Council Passes Booting Ordinance

For months, Deep Ellum’s restaurants, retailers, bars, and clubs have lost business as a result of unscrupulous booting.  Visitors to Deep Ellum would pay their parking fee, then return to the lot to find that their car had been booted and that it was going to cost them $150 to have it removed.  Many vowed not to return.  This is bad for our small business owners, bad for a struggling Deep Ellum, and bad for our city’s economy.

I am pleased that today the council passed an ordinance to regulate booting and eliminate what has been both a threat to our small businesses and an unfair (and expensive) penalty to paying parking customers.  The ordinance will require parking lots that choose to boot to provide a receipt to their customers.

We were able to gain widespread council support by creating a phased implementation plan.  For parking lots that choose to boot, the ordinance will be phased in as follows:

  • As of Jan. 1, 2010, all parking lots in Deep Ellum must provide receipts.
  • As of July 1, 2010, all parking lots outside of Deep Ellum that charge $5 or more (or $1 or more per hour) must provide receipts.
  • As of Jan. 1, 2011, all other parking lots must provide receipts.

The ordinance was approved by a vote of 14 to 1, with Ann Margolin voting against.

2000 McKinney Tour

A couple of weeks ago, I took a tour of 2000 McKinney Avenue. The new Uptown office building sits on the edge of the future Woodall Rodgers Park, between Harwood and Olive.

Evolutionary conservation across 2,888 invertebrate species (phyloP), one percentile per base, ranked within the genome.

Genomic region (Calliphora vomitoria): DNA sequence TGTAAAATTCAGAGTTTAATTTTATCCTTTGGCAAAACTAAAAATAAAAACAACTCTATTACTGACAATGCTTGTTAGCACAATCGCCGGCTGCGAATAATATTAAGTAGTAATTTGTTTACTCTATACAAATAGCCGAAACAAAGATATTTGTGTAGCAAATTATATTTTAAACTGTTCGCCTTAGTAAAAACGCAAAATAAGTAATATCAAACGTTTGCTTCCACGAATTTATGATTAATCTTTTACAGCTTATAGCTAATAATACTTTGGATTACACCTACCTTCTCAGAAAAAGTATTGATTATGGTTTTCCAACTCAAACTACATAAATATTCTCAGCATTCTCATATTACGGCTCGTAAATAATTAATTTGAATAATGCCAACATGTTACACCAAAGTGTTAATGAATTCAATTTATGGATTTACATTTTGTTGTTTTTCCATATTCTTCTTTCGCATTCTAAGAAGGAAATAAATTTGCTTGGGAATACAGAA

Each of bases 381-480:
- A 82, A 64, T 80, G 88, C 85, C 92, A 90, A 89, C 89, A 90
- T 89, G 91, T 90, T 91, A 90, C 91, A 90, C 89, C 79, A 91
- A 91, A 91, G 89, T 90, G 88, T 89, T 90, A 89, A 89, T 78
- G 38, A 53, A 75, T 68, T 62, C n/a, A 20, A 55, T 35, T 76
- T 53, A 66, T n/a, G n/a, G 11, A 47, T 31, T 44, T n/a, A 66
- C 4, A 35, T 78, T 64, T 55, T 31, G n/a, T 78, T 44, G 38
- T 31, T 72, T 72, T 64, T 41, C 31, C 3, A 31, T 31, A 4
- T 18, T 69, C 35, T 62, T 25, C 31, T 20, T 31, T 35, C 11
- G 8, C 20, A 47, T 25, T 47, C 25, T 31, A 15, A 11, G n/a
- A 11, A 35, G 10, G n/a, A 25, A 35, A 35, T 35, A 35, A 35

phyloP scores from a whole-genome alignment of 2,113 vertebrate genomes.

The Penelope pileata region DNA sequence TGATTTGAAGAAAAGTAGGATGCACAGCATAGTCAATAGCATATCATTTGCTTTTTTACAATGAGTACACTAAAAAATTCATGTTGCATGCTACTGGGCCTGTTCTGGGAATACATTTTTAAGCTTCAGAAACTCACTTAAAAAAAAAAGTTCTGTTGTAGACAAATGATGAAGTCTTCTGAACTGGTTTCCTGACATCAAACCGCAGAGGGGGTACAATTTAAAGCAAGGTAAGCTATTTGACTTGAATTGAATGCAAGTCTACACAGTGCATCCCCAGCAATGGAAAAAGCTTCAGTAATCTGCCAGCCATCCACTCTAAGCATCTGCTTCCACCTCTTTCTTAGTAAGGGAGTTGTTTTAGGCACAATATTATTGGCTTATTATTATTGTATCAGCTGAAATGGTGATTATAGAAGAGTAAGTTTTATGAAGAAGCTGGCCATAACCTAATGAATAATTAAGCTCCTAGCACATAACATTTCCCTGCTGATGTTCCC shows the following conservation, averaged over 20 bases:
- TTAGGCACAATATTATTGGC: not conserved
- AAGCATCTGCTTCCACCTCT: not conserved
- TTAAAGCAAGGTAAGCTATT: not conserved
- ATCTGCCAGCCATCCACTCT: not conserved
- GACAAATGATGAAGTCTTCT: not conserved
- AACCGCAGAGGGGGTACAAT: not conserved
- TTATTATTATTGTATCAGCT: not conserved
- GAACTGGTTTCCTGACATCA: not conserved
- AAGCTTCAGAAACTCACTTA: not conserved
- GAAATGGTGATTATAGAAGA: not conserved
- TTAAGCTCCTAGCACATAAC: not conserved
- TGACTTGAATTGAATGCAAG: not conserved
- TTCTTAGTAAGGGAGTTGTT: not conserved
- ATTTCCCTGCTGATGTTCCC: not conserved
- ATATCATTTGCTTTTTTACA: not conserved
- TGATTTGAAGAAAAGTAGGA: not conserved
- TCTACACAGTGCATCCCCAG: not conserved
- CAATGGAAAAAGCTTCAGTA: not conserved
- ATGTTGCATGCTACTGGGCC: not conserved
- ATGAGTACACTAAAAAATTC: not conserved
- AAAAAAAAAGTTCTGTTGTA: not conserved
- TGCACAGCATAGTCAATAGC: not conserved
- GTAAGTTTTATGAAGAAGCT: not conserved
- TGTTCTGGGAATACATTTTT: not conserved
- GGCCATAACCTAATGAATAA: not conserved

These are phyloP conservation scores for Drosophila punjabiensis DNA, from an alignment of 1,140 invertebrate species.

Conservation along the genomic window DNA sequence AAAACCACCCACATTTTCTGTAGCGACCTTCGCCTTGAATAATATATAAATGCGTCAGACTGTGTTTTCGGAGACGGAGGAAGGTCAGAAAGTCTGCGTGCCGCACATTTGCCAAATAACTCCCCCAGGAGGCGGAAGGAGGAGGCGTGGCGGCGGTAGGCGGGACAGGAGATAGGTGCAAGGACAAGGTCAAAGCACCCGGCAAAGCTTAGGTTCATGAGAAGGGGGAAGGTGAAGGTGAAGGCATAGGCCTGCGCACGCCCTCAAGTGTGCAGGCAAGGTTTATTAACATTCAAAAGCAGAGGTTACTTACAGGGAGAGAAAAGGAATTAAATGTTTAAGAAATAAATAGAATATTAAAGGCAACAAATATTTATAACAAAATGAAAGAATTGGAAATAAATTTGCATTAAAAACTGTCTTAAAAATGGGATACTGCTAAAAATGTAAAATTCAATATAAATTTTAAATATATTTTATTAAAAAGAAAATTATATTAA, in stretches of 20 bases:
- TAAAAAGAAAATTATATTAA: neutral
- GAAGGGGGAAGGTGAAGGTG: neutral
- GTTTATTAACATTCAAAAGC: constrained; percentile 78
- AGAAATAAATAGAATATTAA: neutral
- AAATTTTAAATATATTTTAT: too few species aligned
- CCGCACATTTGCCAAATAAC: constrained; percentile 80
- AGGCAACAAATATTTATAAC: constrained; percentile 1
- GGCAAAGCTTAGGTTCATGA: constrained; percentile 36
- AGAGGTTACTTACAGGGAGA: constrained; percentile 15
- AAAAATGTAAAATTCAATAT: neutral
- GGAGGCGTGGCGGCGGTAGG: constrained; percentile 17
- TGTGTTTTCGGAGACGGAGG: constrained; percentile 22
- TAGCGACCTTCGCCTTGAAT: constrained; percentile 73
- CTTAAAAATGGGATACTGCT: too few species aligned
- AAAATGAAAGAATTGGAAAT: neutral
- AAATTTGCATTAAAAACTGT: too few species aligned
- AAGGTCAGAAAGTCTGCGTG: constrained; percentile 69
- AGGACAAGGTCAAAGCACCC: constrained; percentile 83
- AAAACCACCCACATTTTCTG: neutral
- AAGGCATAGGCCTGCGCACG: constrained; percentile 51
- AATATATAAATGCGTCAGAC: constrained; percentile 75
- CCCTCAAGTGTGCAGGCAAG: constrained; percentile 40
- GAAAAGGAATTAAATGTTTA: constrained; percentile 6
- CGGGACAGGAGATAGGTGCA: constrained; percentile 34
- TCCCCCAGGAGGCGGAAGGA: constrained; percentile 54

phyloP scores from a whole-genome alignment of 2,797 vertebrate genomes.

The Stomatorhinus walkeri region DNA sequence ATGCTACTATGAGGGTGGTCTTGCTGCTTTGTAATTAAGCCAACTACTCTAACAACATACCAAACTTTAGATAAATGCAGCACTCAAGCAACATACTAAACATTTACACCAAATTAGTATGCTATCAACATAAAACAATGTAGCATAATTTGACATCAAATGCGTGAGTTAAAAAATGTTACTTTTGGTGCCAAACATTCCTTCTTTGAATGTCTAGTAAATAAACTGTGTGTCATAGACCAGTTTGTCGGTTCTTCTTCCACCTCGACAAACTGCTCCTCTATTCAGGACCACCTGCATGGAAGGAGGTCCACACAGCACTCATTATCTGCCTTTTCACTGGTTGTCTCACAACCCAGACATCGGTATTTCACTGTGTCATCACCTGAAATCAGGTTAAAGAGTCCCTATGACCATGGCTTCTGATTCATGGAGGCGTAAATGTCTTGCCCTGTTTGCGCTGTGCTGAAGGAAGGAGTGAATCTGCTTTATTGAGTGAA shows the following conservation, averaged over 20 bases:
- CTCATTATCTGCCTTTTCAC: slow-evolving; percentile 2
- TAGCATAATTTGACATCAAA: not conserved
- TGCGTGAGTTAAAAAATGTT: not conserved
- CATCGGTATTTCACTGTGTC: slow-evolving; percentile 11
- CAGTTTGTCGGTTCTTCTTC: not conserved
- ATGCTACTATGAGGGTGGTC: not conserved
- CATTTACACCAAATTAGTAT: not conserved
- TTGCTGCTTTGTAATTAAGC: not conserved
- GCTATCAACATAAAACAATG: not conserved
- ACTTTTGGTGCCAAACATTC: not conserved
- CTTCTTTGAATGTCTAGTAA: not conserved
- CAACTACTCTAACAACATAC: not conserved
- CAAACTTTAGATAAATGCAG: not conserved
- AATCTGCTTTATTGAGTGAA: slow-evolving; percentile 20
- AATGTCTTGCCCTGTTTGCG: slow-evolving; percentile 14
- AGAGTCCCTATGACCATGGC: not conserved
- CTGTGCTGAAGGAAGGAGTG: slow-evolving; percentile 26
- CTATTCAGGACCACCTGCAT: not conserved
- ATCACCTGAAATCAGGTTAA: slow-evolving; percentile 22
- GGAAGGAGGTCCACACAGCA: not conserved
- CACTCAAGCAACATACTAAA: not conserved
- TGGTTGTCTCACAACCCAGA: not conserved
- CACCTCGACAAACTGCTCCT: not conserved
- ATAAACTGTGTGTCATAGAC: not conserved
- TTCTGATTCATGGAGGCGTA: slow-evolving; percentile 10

Like many new developments in District 14, the developer came to the city requesing a zoning change to allow them more flexibility in height and other aspects of construction.

Their original proposal had (typical) narrow sidewalks, a parking garage facing the park, and several driveways along the building (which broke up the sidewalk). Continue reading

Tour of Wyly Theater

Thursday was Arts Advocacy Day in Dallas, and arts organizations from across the city attended the annual luncheon at the Wyly Theater.  I was joined by several of my colleagues:  Councilmembers Jerry Allen, Ann Margolin, and Delia Jasso.

The featured speaker was Douglas Sonntag, Director of Dance for the National Endowment for the Arts, who discussed the importance of the arts in American life and the challenges posed by the 21st century.  He posited that attendance at live cultural performances are down, and that technological advances (e.g., watching the Kiev Opera on the interwebs) is a troubling trend.